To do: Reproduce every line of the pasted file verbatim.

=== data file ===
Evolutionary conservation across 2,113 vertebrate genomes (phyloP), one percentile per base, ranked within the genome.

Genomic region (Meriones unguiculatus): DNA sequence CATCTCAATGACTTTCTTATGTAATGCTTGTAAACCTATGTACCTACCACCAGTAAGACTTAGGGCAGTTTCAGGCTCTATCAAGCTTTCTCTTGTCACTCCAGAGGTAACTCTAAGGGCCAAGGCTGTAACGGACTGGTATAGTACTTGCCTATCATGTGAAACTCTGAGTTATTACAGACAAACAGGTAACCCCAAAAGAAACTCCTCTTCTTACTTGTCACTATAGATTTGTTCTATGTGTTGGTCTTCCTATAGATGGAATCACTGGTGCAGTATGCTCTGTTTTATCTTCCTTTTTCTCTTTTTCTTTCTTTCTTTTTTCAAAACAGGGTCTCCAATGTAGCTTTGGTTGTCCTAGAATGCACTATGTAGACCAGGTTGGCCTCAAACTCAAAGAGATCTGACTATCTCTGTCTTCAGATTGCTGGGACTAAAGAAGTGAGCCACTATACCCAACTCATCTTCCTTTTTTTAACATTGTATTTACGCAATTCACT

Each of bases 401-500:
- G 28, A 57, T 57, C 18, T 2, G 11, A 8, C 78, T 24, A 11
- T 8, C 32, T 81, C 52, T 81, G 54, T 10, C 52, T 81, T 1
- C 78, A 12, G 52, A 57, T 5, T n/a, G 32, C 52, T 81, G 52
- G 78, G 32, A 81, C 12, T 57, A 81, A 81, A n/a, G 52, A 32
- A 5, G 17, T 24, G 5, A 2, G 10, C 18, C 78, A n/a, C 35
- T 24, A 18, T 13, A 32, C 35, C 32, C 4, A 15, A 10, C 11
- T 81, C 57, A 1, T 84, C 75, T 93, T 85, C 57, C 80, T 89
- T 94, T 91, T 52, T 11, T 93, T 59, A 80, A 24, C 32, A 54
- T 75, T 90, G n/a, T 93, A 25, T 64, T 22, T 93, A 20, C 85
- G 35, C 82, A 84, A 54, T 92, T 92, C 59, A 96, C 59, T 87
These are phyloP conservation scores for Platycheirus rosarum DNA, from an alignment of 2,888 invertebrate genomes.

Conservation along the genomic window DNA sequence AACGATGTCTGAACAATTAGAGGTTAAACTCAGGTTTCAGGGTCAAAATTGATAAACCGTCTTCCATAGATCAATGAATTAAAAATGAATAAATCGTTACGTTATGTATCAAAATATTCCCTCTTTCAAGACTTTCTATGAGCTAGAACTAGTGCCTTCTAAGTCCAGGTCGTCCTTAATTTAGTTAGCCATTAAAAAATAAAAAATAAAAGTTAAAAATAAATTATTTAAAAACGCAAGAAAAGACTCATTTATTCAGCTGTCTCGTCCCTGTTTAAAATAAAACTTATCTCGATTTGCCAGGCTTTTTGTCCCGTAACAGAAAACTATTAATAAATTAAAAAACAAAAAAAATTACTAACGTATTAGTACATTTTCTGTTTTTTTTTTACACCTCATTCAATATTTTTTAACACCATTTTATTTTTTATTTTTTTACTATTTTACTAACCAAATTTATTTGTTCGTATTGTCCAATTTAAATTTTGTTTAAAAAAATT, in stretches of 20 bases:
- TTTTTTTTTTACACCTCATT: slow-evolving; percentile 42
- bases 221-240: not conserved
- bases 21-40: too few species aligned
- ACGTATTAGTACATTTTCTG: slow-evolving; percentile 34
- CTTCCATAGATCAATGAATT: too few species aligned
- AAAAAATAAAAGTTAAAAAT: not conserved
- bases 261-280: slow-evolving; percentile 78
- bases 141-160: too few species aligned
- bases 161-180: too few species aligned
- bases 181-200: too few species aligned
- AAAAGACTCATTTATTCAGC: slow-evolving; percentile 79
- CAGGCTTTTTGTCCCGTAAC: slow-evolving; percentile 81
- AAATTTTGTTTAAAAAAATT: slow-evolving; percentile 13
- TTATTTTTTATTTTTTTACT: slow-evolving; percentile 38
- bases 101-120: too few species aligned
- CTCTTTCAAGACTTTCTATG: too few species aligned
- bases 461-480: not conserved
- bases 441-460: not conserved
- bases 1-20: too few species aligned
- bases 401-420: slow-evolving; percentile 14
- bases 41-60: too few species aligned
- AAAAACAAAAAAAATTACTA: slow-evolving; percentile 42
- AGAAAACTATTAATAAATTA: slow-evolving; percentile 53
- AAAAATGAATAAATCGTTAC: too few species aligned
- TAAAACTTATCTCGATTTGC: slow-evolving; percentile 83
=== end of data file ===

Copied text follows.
Evolutionary conservation across 2,113 vertebrate genomes (phyloP), one percentile per base, ranked within the genome.

Genomic region (Meriones unguiculatus): DNA sequence CATCTCAATGACTTTCTTATGTAATGCTTGTAAACCTATGTACCTACCACCAGTAAGACTTAGGGCAGTTTCAGGCTCTATCAAGCTTTCTCTTGTCACTCCAGAGGTAACTCTAAGGGCCAAGGCTGTAACGGACTGGTATAGTACTTGCCTATCATGTGAAACTCTGAGTTATTACAGACAAACAGGTAACCCCAAAAGAAACTCCTCTTCTTACTTGTCACTATAGATTTGTTCTATGTGTTGGTCTTCCTATAGATGGAATCACTGGTGCAGTATGCTCTGTTTTATCTTCCTTTTTCTCTTTTTCTTTCTTTCTTTTTTCAAAACAGGGTCTCCAATGTAGCTTTGGTTGTCCTAGAATGCACTATGTAGACCAGGTTGGCCTCAAACTCAAAGAGATCTGACTATCTCTGTCTTCAGATTGCTGGGACTAAAGAAGTGAGCCACTATACCCAACTCATCTTCCTTTTTTTAACATTGTATTTACGCAATTCACT

Each of bases 401-500:
- G 28, A 57, T 57, C 18, T 2, G 11, A 8, C 78, T 24, A 11
- T 8, C 32, T 81, C 52, T 81, G 54, T 10, C 52, T 81, T 1
- C 78, A 12, G 52, A 57, T 5, T n/a, G 32, C 52, T 81, G 52
- G 78, G 32, A 81, C 12, T 57, A 81, A 81, A n/a, G 52, A 32
- A 5, G 17, T 24, G 5, A 2, G 10, C 18, C 78, A n/a, C 35
- T 24, A 18, T 13, A 32, C 35, C 32, C 4, A 15, A 10, C 11
- T 81, C 57, A 1, T 84, C 75, T 93, T 85, C 57, C 80, T 89
- T 94, T 91, T 52, T 11, T 93, T 59, A 80, A 24, C 32, A 54
- T 75, T 90, G n/a, T 93, A 25, T 64, T 22, T 93, A 20, C 85
- G 35, C 82, A 84, A 54, T 92, T 92, C 59, A 96, C 59, T 87
These are phyloP conservation scores for Platycheirus rosarum DNA, from an alignment of 2,888 invertebrate genomes.

Conservation along the genomic window DNA sequence AACGATGTCTGAACAATTAGAGGTTAAACTCAGGTTTCAGGGTCAAAATTGATAAACCGTCTTCCATAGATCAATGAATTAAAAATGAATAAATCGTTACGTTATGTATCAAAATATTCCCTCTTTCAAGACTTTCTATGAGCTAGAACTAGTGCCTTCTAAGTCCAGGTCGTCCTTAATTTAGTTAGCCATTAAAAAATAAAAAATAAAAGTTAAAAATAAATTATTTAAAAACGCAAGAAAAGACTCATTTATTCAGCTGTCTCGTCCCTGTTTAAAATAAAACTTATCTCGATTTGCCAGGCTTTTTGTCCCGTAACAGAAAACTATTAATAAATTAAAAAACAAAAAAAATTACTAACGTATTAGTACATTTTCTGTTTTTTTTTTACACCTCATTCAATATTTTTTAACACCATTTTATTTTTTATTTTTTTACTATTTTACTAACCAAATTTATTTGTTCGTATTGTCCAATTTAAATTTTGTTTAAAAAAATT, in stretches of 20 bases:
- TTTTTTTTTTACACCTCATT: slow-evolving; percentile 42
- bases 221-240: not conserved
- bases 21-40: too few species aligned
- ACGTATTAGTACATTTTCTG: slow-evolving; percentile 34
- CTTCCATAGATCAATGAATT: too few species aligned
- AAAAAATAAAAGTTAAAAAT: not conserved
- bases 261-280: slow-evolving; percentile 78
- bases 141-160: too few species aligned
- bases 161-180: too few species aligned
- bases 181-200: too few species aligned
- AAAAGACTCATTTATTCAGC: slow-evolving; percentile 79
- CAGGCTTTTTGTCCCGTAAC: slow-evolving; percentile 81
- AAATTTTGTTTAAAAAAATT: slow-evolving; percentile 13
- TTATTTTTTATTTTTTTACT: slow-evolving; percentile 38
- bases 101-120: too few species aligned
- CTCTTTCAAGACTTTCTATG: too few species aligned
- bases 461-480: not conserved
- bases 441-460: not conserved
- bases 1-20: too few species aligned
- bases 401-420: slow-evolving; percentile 14
- bases 41-60: too few species aligned
- AAAAACAAAAAAAATTACTA: slow-evolving; percentile 42
- AGAAAACTATTAATAAATTA: slow-evolving; percentile 53
- AAAAATGAATAAATCGTTAC: too few species aligned
- TAAAACTTATCTCGATTTGC: slow-evolving; percentile 83